There are many forms of trauma. Diagnostically betrayal trauma does not meet criteria for Post-Traumatic Stress Disorder (PTSD); however, that does not negate it’s devasting effects.
Betrayal trauma usually occurs after someone shatters your trust. This can be lying on a significant level but also infidelity. For example, maybe someone close to you lied to you throughout a period of time and you now feel you cannot trust yourself to trust others in the future. This can hinder your ability to effectively navigate future relationships. Infidelity on the hand can disrupt connecting with others and have ripple effects throughout one’s life depending on if there is a separation or divorce that follows.
Self-doubt can permeate one’s life after betrayal occurs. This self-doubt then impacts a person’s level of self-confidence and self-esteem. Self-doubt can feel like you do not belong in your own body and second guess every decision you make. Difficulties with trusting others can push others away despite their being an authentic connection. Over time, this can lead to an individual becoming lonely and isolative. A person’s emotions and mood can become negatively impacted after betrayal or infidelity occurs.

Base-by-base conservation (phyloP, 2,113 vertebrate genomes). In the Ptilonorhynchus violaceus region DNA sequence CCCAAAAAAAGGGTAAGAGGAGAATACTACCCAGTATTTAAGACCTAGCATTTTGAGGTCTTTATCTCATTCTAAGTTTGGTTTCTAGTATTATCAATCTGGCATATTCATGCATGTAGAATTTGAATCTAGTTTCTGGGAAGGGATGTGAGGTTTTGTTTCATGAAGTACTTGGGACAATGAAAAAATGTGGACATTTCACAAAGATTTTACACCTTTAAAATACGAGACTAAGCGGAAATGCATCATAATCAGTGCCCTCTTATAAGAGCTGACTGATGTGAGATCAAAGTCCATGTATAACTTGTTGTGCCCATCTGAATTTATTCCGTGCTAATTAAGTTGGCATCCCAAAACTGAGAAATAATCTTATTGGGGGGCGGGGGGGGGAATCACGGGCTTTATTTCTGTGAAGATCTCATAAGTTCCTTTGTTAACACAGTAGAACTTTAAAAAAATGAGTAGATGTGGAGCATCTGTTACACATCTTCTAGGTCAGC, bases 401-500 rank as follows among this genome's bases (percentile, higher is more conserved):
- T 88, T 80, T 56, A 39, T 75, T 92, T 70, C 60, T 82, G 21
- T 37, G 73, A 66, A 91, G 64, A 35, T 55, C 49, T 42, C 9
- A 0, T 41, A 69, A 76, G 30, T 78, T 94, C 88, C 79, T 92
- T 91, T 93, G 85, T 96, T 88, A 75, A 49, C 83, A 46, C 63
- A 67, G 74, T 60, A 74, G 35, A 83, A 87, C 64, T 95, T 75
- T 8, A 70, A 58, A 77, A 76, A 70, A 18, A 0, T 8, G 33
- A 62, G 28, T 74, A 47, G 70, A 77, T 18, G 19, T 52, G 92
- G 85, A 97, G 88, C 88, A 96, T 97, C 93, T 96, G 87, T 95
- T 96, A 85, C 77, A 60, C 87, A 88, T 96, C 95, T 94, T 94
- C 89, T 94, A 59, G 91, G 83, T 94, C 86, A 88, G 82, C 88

Betrayal and infidelity can create a situation where a person experiences grief and loss (link back to grief and loss blog please). A person can move through the stages of grief and loss at their own pace. The five stages of grief and loss include: denial, anger, bargaining, depression, and acceptance. As a person moves through these different stages their mood and emotions can shift rapidly.
Depending on the severity of these shifts in emotion and mood individual therapy or support groups may be beneficial to support the person who has experienced the betrayal or infidelity.
If you or someone you know has experienced betrayal trauma or infidelity and needs support, please do not hesitate to reach out. We offer a free 20-minute phone consultation to ensure goodness of fit.